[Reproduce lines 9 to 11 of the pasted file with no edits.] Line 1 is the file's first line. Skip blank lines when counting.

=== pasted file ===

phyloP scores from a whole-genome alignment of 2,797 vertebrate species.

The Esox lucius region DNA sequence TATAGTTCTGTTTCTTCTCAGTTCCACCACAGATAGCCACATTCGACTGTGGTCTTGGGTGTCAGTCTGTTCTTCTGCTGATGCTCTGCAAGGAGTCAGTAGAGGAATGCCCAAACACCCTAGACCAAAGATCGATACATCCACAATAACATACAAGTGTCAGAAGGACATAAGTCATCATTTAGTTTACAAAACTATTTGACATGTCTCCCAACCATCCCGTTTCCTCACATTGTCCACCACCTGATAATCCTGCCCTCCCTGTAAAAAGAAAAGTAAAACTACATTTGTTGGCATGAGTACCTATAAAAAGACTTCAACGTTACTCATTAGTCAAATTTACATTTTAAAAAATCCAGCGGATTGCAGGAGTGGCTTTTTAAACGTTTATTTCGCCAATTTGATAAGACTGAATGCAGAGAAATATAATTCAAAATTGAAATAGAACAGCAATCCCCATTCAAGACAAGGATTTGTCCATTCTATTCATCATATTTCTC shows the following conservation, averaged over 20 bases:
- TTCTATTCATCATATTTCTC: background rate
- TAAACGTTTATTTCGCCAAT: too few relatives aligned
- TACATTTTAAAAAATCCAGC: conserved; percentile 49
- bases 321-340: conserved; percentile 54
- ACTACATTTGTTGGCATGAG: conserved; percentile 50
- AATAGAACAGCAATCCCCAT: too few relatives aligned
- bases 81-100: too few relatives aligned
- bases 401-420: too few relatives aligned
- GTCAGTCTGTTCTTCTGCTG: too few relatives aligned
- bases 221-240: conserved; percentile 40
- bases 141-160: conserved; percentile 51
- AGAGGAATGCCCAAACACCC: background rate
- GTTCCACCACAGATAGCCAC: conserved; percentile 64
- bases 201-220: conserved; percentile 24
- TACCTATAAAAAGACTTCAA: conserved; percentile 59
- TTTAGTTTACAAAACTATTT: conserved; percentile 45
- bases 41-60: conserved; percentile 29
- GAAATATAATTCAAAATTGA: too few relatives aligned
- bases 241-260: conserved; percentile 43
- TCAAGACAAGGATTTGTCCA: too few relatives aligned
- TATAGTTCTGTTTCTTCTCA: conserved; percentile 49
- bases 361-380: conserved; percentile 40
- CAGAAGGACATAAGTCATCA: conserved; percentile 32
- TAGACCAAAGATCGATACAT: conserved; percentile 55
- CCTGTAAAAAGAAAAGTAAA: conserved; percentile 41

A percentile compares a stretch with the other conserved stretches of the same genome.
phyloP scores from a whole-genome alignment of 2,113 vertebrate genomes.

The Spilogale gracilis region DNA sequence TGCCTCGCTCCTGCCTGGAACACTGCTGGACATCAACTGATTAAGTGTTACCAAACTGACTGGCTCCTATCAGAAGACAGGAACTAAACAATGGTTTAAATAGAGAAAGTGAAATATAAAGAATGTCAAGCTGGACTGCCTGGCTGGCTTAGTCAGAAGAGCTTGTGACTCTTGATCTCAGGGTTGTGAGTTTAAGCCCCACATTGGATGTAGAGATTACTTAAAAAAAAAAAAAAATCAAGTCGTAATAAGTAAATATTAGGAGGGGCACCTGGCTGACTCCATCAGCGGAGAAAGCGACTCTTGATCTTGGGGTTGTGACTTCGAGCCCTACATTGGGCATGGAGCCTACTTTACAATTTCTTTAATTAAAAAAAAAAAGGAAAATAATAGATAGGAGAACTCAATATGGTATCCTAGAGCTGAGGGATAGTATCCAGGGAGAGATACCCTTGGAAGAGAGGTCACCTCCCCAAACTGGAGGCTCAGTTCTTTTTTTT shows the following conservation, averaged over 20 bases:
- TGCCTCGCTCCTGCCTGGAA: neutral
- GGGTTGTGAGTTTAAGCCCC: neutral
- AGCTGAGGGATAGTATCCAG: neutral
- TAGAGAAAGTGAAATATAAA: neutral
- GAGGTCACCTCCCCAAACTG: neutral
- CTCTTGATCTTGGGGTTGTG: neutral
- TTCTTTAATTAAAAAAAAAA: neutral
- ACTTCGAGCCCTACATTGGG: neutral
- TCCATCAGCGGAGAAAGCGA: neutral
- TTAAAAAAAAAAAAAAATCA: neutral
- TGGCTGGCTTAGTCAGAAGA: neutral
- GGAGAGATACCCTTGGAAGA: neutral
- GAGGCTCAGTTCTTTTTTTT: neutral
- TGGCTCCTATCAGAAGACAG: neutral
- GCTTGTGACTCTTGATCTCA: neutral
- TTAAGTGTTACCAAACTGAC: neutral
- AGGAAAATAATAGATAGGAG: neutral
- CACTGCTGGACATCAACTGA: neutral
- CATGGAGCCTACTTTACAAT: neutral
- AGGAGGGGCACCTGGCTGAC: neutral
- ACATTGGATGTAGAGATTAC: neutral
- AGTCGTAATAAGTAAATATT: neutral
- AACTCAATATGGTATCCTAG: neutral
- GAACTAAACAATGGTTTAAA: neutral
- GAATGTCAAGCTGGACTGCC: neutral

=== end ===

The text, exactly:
- bases 81-100: too few relatives aligned
- bases 401-420: too few relatives aligned
- GTCAGTCTGTTCTTCTGCTG: too few relatives aligned